Running On Empty

Whose responsibility is it to fill up your tank?

This past Mother’s Day started off like every other Mother’s Day. We woke up, went to church and decided to go out to eat afterward. We got all of the kids in the car and on our way to Raleigh, which is about a 30-minute drive, I noticed we would need to get gas soon. We only had 60 miles until the tank was empty. Typically, I would pull over and get gas, but to be honest, we were all hungry, and I didn’t feel like stopping so I decided I would fill it up later after lunch.

Well, we had lunch, and then we drove to get some ice cream, and then we checked out a new to us coffee shop in Durham, and then we started our way back home. The next thing I know, I am on the interstate driving like usual and my gas pedal stops working… I am pushing it, and nothing is happening, and that is when I realized my gas tank was empty. It’s 95 degrees outside, I have three kids in the car and their beautiful mother, and we are stuck on the side of the road with no air conditioning, just waiting for Geico roadside service to come save the day. After sitting there for a little more than an hour, he finally makes it to us and puts enough gas in the car for us to get to a gas station a few miles away.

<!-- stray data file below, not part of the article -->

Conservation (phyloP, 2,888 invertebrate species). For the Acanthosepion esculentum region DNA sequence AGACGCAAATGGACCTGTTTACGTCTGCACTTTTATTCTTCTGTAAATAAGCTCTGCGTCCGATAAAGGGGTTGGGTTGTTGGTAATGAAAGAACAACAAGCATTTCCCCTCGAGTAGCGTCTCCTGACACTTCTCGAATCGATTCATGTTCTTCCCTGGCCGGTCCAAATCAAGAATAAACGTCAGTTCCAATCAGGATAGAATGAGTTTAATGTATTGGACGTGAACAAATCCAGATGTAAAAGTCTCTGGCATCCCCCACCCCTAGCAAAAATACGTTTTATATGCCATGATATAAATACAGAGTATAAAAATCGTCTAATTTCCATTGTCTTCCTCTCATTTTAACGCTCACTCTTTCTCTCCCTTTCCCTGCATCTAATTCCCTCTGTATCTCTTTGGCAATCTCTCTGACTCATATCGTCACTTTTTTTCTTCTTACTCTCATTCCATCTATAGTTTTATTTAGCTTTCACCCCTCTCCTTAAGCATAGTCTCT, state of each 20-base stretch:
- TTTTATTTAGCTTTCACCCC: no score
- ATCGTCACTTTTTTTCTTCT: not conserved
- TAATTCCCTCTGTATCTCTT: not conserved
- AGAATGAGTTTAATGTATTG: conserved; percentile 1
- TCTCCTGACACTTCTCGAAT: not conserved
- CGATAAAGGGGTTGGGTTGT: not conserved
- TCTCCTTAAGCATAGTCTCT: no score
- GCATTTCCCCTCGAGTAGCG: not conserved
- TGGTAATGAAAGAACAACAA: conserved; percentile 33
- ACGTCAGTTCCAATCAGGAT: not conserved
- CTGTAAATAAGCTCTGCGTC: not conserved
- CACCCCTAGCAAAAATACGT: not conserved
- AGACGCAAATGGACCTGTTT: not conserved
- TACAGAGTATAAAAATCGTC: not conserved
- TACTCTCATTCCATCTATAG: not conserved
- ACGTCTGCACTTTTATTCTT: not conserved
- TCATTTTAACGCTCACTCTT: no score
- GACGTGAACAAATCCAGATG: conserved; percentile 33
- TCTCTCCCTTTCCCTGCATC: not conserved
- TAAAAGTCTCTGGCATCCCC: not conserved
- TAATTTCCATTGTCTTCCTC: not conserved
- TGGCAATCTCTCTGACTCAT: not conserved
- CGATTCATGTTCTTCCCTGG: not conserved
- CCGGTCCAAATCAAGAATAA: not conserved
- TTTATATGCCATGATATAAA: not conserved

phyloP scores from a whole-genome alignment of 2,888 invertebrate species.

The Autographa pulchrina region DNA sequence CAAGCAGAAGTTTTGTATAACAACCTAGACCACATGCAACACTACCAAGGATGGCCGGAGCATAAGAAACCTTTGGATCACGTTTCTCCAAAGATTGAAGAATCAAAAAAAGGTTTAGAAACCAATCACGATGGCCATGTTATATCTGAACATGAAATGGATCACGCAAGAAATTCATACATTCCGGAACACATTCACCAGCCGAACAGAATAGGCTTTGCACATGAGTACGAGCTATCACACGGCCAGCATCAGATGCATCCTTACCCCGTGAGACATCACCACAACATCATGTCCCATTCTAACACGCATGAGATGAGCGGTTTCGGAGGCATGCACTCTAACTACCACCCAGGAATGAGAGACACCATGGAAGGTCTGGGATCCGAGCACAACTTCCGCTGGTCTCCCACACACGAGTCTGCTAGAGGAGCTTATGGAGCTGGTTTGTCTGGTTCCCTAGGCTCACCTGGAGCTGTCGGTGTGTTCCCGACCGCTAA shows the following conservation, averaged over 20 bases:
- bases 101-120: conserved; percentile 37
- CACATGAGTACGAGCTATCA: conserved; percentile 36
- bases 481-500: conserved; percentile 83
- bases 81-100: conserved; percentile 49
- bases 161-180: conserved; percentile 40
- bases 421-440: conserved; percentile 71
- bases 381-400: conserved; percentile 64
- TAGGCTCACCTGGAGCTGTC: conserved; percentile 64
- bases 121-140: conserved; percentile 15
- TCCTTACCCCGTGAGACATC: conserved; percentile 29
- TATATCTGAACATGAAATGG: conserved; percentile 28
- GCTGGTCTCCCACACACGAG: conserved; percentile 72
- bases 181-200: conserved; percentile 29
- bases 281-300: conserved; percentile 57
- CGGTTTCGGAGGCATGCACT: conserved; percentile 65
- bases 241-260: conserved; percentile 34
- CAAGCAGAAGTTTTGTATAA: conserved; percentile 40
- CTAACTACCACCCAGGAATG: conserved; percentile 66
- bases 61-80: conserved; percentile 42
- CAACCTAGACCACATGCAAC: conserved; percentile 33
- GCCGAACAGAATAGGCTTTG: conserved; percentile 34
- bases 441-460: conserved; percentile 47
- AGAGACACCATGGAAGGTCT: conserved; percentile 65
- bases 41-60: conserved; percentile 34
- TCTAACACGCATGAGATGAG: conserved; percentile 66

Before I get into some thoughts from this experience, I would like to brag on my wife! It’s mother’s day, and we are stuck with no AC on the side of the road, and she is just laughing trying to help keep the kids having fun and distracted from the heat and lack of entertainment. Even when our oldest begins to ask me why I let the car run out of gas, Megan jumps to my defense and says it’s not his fault! That was super nice of her to defend me, but we all know it was my fault!

This experience did highlight for me a few things when it comes to our spiritual lives that I think it is important for us all to note.